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London's beating 'art of Bankside

Press AssociationPress Association 22/06/2016 Sarah Marshall

A knitted tent? Or twisted, honeycomb pyramid? The highly anticipated Tate Modern extension, Switch House, provokes debate - and that's exactly the intention.

Touted as one of Europe's most significant cultural openings, the lattice brickwork building - which extends the gallery's collection by 60 per cent - is connected by corridors to the converted Bankside Power Station, which has been changing the face of modern art since 2000.

Built to help accommodate Tate Modern's five million annual visitors, it's expected to attract even greater numbers since opening on June 17. What's more, the surrounding Bankside area is effervescing with activity.

Streets running along the Thames from London Bridge to Blackfriars date back more than 6000 years to when the Romans founded Londinium, and were once seething with brothels, animal-baiting pits and base entertainment theatres - including Shakespeare's Globe.

But after venues were closed down and demolished by Puritans in the mid-17th century, Theatreland shifted to the West End and smoke-spilling factories took over. Up until the millennium, industrial husks were consigned to a dusty, undesirable past.

Now hotels, bars, cafes and restaurants are springing up in forgotten spaces and backstreets, all with distinctive character and creative bent, following the Tate's exploratory, artistic lead. As a result, a former no-man's land south of the river is fast becoming the most exciting base for a weekend break in the capital.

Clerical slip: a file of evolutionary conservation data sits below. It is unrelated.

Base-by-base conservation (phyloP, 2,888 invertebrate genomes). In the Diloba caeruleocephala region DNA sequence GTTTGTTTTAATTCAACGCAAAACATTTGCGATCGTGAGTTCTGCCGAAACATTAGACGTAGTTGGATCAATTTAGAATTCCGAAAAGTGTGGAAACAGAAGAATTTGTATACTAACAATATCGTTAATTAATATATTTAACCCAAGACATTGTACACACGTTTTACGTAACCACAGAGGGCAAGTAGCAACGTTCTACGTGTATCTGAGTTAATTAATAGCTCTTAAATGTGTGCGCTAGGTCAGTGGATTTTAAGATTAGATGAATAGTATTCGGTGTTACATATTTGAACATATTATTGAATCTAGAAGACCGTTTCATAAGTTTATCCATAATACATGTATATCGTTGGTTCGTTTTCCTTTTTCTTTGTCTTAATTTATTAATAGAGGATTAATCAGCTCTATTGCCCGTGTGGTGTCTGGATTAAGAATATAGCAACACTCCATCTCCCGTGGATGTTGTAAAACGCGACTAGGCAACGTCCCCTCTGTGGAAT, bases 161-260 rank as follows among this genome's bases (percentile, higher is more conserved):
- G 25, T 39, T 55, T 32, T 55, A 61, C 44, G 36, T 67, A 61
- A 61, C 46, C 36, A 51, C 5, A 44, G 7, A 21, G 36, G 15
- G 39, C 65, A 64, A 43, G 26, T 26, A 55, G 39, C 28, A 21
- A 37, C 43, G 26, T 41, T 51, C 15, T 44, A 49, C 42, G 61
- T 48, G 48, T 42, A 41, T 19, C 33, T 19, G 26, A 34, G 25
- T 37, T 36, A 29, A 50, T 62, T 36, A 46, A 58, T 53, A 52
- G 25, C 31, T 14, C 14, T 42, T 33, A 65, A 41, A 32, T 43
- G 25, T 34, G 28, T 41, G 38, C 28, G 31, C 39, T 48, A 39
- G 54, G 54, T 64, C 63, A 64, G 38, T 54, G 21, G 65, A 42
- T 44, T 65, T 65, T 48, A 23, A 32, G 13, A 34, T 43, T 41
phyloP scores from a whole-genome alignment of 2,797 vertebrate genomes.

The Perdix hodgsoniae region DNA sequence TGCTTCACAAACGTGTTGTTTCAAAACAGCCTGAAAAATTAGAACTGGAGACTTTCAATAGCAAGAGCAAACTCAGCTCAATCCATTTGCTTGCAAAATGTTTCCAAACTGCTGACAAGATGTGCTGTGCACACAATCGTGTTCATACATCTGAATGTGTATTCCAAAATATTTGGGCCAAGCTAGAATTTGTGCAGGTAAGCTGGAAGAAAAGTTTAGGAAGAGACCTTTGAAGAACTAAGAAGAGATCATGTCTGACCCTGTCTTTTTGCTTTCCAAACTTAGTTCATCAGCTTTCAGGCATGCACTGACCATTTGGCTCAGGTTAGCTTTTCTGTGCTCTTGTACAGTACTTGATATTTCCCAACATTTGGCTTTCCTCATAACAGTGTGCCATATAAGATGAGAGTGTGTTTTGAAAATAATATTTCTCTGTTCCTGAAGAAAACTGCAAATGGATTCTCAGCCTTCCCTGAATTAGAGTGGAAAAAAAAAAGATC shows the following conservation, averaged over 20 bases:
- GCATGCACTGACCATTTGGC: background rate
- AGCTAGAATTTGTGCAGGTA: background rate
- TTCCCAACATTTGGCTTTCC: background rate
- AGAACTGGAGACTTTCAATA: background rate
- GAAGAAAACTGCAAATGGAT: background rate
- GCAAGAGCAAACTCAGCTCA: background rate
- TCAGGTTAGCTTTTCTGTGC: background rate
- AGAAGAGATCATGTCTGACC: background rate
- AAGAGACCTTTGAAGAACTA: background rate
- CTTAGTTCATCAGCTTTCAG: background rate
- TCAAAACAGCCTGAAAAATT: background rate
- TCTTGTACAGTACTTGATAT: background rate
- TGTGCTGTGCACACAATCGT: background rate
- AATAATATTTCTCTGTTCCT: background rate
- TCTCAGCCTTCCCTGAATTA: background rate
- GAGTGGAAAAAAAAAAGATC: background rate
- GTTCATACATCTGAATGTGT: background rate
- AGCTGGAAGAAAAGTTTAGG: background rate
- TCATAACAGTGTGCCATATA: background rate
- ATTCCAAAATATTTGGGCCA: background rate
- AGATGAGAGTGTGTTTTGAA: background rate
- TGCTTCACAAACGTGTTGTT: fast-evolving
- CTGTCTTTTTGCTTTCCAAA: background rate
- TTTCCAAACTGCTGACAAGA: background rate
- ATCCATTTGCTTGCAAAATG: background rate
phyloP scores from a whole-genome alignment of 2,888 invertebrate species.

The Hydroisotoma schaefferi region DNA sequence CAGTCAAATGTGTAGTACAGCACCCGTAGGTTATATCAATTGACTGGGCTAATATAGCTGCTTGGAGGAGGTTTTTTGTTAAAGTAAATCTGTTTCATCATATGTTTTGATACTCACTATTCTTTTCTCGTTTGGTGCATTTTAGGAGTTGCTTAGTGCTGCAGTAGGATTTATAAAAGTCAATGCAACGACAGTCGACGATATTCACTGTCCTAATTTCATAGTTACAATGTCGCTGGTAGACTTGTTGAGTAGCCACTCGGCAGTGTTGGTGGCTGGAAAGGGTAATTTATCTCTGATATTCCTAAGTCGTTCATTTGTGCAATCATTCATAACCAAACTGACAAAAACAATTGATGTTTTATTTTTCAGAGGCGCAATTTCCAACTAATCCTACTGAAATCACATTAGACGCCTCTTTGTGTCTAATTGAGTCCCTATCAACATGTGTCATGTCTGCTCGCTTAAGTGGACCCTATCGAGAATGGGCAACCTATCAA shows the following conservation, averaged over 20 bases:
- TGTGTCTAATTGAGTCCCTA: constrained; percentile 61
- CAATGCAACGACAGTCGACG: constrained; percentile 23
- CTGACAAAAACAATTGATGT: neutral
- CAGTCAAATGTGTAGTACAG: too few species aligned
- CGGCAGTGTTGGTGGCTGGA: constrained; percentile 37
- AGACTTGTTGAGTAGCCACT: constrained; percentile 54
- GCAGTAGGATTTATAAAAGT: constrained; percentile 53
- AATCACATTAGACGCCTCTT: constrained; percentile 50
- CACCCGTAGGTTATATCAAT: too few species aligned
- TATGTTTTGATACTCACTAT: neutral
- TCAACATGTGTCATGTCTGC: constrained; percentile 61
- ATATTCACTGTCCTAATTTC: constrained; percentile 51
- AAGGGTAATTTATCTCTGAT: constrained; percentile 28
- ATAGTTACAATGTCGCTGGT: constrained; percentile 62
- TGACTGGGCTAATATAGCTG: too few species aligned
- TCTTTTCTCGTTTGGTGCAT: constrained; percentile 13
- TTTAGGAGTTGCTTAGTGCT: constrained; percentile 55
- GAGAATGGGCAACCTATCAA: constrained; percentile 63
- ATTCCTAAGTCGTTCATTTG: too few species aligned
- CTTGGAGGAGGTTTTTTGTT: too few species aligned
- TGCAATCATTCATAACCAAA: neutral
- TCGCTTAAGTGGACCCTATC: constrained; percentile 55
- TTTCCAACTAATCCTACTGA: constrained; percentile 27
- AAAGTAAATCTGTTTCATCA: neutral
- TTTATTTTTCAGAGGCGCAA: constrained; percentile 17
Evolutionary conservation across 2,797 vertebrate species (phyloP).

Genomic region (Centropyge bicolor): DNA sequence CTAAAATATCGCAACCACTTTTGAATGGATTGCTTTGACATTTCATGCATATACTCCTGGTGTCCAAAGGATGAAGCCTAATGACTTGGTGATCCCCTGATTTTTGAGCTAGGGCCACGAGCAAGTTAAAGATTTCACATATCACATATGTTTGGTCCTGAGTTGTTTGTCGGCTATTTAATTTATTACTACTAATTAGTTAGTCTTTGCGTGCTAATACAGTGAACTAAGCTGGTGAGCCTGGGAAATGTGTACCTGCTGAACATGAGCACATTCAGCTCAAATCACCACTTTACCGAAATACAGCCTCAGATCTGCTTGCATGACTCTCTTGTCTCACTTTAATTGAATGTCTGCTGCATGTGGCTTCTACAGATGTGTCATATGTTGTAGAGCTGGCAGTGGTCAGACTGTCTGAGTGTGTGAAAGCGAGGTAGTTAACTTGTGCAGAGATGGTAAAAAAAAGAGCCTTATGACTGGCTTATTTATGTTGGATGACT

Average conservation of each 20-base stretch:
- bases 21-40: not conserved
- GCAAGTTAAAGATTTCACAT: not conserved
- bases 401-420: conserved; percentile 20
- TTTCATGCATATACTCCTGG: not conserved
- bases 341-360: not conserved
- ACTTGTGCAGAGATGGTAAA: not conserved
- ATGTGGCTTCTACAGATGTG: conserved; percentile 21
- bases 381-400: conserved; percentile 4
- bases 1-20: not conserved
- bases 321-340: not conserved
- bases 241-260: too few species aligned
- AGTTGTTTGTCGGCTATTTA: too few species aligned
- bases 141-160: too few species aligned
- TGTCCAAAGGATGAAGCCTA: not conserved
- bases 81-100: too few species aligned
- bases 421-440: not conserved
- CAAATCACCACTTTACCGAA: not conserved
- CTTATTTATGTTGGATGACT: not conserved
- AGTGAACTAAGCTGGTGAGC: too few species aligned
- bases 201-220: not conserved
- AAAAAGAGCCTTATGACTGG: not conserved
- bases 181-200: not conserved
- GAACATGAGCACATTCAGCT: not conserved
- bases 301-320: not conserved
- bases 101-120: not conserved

- Tate Modern

A sweeping, spiral staircase links 10 concrete floors in the triumphant Switch House, designed by architects Herzog and de Meuron, responsible for revamping the original power station.

There are spaces to sit, discuss and ponder works of art created from the 1960s onwards - including a cityscape made from couscous, live parrots on a sandy beach and steel-mesh cages decked out with duvets, should anyone fancy a kip.

Don't miss a room dedicated to Louise Bourgeois, where eerie stuffed stockings hang limply in the shadow of her gangly trademark spider. More paintings can be found in the rehung Boiler House. Free, although tickets are required for special exhibitions. Visit


- Hilton Bankside, 28 Great Suffolk Street

Don't let the chain tag put you off; this less-than-a-year-old Hilton hotel bathes in boutique appeal. Tucked into backstreets, it's a safe distance from noisy traffic and although resolutely urban, rooftop wildflower meadows are an attempt to breathe green air into the former industrial heartland.

Upgraded rooms benefit from access to a lounge with complimentary all-day refreshments, although you won't want to miss out on a meal at OXBO. Serving artisan cuts of meat and locally caught seafood in an industrial and faintly patriotic interior, it's similar to popular steakhouse Hawksmoor - and is arguably just as good.

Doubles from STG229 ($A448.36) per room per night. Visit


- Union Street Cafe, 47-51 Great Suffolk Street

From menu to staff, this buzzy backstreet restaurant (part of the Gordon Ramsay Group) is exclusively Italian and standards are suitably high. Inspired by family recipes and stints in Michelin-starred restaurants, head chef Davide Degiovanni has devised a constantly evolving selection of dishes.